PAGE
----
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Record prices and expected increased volumes bring with it fear of a macadamia bubble

Macadamias in 2018: Bonanza or bubble?

Despite lower volumes due to the lingering effects of drought, the opening prices of the season for nuts-in-shell were the highest yet and continued to rise 10 to 15% throughout the season. Kernel prices have ended at high levels not seen before.

Alex Whyte, marketing manager of Green Nut Farms, says: “The season was quite amazing with astronomical demand for both kernel and nuts-in-shell. The only negative was the drop in volumes, which was a bit disappointing. The trees were still much affected by the drought. By now we should’ve been at 50,000t.” The final estimate for the past season is 42,000t nuts-in-shell, still not up to the level of 2015 and far below the longterm forecast for 2017 of 50,000 to 55,000t. The decrease was mostly seen in Limpopo macadamia orchards.

“The summer temperatures in the Lowveld were actually very good for macadamias, better than the excessively hot temperatures of the 2015/2016 summer, and we saw that farmers who could irrigate, had very good harvests,” says Nico van Schalkwyk, marketing manager of Golden Macadamias in Mpumalanga. “In fact, our volumes were slightly higher than initially expected, even factoring in new plantings.”

Macadamia expansion is continuing apace, only constrained by the availability of trees. Sugar cane, banana, even maize (corn) farmers are investing in macadamia plantings from Kenya southwards. Macadamia tree nurseries have waiting lists for young trees ranging from, depending on the cultivar, four months to eighteen months.

Nervousness around record prices and lack of new demand
The expected volume increase, both locally and worldwide, as well as the record price levels of this season bring with it a degree of uncertainty. There is the fear of a looming bubble in the global macadamia sector because at current levels, additional demand for a nut that still makes up just about 1% of the global nut industry, isn’t easily stimulated. “There won’t be shelf space for all of the new volumes and it’s the time it might take for the markets to stabilise, that makes us nervous,” explains one exporter.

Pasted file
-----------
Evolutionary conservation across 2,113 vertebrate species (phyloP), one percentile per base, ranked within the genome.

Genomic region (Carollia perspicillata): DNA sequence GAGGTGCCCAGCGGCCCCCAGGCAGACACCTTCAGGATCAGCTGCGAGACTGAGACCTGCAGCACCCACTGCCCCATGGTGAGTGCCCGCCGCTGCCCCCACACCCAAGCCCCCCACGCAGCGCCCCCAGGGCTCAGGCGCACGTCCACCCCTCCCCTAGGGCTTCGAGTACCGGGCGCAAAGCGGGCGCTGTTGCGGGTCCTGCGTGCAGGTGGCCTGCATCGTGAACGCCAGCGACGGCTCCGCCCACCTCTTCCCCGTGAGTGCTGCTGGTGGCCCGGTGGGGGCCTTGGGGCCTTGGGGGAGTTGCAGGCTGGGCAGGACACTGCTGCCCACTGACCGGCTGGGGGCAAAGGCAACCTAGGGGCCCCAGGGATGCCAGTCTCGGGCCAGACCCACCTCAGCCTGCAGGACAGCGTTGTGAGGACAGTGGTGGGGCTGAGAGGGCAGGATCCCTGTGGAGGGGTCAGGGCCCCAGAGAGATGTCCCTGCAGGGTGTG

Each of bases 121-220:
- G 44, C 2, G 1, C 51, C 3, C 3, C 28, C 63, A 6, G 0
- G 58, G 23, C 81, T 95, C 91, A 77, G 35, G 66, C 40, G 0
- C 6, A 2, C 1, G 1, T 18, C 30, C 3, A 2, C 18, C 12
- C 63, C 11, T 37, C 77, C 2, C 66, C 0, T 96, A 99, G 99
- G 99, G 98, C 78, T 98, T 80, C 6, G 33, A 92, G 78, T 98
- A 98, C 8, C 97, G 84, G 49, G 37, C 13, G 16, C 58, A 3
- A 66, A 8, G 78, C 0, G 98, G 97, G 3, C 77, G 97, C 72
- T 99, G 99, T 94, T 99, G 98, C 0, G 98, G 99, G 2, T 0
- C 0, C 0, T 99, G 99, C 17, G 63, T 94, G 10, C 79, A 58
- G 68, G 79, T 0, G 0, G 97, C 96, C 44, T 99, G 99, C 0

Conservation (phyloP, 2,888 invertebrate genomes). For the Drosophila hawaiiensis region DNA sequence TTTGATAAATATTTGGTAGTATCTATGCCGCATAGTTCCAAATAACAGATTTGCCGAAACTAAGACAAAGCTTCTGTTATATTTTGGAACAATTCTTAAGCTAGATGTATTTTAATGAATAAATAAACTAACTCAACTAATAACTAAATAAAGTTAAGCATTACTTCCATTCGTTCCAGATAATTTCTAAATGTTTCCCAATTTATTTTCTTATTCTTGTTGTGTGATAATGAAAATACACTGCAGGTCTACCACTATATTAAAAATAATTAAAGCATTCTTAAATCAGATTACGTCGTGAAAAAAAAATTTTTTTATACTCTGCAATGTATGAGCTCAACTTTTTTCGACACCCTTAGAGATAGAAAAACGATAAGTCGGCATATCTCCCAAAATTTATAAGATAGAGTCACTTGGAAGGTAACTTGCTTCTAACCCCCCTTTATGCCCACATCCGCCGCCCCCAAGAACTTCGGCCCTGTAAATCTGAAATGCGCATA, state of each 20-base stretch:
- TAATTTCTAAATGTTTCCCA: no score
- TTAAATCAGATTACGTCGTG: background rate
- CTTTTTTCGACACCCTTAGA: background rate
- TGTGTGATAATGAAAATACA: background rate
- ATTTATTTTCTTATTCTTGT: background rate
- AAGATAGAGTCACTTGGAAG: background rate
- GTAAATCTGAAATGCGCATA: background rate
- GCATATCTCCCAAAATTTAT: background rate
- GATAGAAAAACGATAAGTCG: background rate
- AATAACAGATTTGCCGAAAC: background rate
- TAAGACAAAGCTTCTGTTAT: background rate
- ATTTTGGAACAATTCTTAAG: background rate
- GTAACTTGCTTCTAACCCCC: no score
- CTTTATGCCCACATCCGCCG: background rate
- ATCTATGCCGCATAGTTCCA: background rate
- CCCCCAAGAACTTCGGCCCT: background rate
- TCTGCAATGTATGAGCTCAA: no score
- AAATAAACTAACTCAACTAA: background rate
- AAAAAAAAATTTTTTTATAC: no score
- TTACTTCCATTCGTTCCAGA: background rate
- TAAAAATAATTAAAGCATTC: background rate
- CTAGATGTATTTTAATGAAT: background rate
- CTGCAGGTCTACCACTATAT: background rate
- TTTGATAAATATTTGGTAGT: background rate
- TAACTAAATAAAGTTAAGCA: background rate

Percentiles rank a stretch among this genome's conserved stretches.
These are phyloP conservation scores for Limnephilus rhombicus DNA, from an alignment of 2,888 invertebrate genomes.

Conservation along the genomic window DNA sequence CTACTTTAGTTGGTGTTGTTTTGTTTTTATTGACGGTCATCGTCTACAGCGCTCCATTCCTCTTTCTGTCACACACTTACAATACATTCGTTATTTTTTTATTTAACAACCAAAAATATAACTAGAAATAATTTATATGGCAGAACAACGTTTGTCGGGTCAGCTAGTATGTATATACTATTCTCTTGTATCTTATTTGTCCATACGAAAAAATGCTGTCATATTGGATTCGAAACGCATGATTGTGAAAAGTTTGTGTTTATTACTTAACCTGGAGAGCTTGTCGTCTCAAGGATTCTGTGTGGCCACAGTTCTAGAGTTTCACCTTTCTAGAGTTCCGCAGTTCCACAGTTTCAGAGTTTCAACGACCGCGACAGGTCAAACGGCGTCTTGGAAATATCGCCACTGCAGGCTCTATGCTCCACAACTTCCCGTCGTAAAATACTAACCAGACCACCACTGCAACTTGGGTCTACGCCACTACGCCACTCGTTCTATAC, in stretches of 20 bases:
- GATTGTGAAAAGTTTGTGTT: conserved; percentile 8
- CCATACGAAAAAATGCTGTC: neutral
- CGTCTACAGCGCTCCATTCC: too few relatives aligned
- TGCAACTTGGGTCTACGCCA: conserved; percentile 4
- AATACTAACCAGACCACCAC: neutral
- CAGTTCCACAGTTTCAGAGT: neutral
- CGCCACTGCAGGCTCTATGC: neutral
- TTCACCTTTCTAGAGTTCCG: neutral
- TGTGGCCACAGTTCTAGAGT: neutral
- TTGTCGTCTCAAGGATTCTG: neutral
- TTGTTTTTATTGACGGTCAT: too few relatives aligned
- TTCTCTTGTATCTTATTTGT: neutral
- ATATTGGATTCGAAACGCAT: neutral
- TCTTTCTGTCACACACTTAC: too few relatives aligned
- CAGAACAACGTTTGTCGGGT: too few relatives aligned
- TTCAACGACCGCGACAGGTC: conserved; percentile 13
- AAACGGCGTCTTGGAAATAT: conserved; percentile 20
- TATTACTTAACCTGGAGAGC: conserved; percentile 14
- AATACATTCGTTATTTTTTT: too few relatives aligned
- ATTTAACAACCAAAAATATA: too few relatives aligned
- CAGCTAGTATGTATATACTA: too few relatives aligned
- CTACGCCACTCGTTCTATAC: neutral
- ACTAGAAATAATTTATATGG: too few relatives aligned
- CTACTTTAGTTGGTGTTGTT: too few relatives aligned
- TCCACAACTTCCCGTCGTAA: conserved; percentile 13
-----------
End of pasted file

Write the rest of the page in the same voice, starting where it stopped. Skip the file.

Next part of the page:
Some exporters report that buyers are already taking 2018’s kernels at the current record levels, but if all extra expected volumes can’t go to China, the levels probably won’t hold. 

Fewer nuts were processed to kernel this year (the South African Macadamia Growers’ Association puts the figure at 49%, compared to 64% last year), as exporters made hay while the sun shone, given the excellent NIS prices. Some companies, like Royal Macadamia in Levubu focus on the kernel market, with longstanding clients (primarily in the USA and the UK) as the safer option.

For more information:
Alex Whyte
Green Nut Farms
Tel: +27 72 031 1838

Nico van Schalkwyk
Golden Macadamias
Tel: +27 13 733 5034

Cobus Janse van Rensburg
Royal Macadamia
Tel: +27 15 151 0077

Publication date: 9/22/2017
Author: Carolize Jansen
Copyright: www.freshplaza.com


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